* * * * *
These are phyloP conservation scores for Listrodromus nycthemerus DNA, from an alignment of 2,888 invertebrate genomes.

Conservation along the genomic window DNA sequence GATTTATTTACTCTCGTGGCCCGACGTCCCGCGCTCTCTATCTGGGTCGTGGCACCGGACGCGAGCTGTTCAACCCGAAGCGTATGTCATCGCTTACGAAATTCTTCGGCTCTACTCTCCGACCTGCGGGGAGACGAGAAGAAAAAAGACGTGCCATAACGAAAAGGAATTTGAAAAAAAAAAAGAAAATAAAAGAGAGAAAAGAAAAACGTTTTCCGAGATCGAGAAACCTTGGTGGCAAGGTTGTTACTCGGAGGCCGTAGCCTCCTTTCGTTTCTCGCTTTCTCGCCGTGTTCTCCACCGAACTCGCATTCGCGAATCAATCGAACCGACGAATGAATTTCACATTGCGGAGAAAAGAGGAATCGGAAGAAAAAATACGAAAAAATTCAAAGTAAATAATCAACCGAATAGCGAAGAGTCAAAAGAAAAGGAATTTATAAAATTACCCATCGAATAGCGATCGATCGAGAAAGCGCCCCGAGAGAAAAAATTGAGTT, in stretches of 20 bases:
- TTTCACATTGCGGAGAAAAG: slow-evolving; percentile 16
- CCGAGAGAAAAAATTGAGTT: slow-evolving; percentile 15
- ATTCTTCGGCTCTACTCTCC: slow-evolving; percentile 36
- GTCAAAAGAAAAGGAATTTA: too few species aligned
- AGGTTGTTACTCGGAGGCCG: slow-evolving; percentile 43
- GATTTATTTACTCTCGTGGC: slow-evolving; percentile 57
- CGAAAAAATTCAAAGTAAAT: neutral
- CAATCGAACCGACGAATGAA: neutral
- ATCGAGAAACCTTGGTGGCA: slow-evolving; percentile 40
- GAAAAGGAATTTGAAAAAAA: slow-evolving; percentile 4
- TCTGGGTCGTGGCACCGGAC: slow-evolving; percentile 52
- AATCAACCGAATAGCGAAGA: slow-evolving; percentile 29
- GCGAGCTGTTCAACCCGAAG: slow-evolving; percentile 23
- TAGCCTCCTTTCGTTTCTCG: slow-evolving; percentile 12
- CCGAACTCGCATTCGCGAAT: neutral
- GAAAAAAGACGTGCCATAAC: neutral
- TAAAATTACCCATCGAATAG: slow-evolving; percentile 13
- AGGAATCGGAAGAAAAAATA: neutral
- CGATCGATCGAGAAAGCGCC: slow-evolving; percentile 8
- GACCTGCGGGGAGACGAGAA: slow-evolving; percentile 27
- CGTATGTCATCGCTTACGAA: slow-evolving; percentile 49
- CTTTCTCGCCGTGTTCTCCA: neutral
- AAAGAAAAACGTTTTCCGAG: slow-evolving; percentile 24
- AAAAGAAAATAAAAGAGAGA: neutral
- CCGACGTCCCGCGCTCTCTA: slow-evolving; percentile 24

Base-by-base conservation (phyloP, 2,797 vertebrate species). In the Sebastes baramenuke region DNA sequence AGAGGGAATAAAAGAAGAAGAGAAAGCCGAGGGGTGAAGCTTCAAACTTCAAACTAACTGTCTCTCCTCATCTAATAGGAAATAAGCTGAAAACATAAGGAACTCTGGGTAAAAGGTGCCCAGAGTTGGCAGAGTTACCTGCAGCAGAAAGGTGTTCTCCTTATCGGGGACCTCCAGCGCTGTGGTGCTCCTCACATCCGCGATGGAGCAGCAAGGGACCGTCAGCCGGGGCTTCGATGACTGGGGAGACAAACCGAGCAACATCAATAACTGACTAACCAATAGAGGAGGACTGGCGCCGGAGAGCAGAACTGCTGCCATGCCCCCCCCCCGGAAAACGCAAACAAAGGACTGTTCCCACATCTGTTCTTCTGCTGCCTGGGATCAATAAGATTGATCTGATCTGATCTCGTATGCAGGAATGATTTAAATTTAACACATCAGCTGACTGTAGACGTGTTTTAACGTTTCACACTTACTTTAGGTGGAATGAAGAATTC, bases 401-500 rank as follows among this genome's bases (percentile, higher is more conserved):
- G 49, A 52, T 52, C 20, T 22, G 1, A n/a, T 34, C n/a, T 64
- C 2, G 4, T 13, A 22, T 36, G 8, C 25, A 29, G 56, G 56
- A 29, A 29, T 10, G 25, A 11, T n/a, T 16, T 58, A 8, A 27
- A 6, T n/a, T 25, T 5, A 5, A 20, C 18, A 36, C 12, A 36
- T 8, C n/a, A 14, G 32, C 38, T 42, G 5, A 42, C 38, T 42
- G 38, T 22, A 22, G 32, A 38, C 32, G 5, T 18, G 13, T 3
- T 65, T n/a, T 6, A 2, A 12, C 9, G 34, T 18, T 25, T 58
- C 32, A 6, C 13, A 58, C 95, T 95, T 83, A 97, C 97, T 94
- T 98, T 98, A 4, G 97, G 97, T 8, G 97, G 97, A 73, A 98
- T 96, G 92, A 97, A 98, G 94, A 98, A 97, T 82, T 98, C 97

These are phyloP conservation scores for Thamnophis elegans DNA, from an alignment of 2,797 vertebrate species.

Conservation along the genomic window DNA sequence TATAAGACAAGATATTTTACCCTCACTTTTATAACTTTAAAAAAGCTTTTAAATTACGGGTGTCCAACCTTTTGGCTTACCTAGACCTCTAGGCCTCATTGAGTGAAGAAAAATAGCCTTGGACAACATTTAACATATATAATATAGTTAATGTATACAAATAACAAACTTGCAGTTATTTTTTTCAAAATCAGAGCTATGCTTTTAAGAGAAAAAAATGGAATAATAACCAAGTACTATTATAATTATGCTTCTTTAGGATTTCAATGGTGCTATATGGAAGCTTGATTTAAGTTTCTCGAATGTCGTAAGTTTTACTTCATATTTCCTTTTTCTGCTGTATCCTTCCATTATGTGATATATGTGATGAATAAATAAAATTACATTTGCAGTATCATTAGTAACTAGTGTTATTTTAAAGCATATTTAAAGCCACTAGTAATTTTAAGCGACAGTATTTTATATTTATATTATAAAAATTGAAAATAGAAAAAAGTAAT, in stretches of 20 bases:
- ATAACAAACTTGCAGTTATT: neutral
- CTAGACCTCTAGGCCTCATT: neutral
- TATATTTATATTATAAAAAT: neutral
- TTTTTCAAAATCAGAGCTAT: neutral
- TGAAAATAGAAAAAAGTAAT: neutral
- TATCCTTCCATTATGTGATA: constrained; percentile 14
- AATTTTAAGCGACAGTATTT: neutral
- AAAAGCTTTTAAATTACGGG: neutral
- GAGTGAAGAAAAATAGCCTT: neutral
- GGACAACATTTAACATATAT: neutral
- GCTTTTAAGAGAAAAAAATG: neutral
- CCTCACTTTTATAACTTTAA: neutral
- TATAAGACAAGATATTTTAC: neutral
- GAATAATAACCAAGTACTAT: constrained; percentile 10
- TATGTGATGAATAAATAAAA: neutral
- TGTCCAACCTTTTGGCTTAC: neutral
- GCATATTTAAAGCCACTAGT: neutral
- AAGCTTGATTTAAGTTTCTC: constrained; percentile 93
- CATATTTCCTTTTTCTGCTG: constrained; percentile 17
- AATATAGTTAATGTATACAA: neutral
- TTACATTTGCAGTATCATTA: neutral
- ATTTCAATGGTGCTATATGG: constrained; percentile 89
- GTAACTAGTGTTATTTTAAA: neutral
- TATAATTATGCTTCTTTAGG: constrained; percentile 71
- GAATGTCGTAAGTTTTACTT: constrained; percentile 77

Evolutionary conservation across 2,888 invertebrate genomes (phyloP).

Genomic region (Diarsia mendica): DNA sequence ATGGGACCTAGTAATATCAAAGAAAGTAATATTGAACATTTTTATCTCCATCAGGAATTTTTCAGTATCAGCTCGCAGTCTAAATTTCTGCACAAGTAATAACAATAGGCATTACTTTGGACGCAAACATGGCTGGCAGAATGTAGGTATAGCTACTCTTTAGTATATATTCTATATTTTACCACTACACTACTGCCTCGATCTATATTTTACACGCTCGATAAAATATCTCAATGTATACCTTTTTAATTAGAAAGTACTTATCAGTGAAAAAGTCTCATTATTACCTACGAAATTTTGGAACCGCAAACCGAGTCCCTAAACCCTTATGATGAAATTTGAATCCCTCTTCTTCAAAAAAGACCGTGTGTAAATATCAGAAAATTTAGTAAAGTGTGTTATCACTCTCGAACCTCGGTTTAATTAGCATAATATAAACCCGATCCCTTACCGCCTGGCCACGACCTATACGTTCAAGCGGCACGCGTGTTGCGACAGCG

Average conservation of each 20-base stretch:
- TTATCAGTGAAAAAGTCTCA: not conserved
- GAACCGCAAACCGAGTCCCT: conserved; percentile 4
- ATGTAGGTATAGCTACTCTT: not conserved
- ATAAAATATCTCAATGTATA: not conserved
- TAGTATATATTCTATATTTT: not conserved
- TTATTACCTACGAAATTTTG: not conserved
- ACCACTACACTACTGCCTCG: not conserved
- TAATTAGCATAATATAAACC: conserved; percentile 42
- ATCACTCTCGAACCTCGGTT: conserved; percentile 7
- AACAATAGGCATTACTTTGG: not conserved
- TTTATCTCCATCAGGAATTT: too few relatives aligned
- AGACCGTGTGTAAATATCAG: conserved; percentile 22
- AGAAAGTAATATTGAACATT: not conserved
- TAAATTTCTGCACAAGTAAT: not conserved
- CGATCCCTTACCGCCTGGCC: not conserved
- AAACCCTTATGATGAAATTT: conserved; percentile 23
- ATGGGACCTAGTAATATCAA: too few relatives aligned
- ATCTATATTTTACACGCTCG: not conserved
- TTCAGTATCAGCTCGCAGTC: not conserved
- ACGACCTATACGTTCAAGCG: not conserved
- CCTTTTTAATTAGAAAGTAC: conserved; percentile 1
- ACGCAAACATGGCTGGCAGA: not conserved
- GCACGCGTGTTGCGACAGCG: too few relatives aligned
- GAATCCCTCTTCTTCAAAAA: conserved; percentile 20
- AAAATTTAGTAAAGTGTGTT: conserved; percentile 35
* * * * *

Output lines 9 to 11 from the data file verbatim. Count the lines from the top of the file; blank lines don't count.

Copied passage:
- CGAAAAAATTCAAAGTAAAT: neutral
- CAATCGAACCGACGAATGAA: neutral
- ATCGAGAAACCTTGGTGGCA: slow-evolving; percentile 40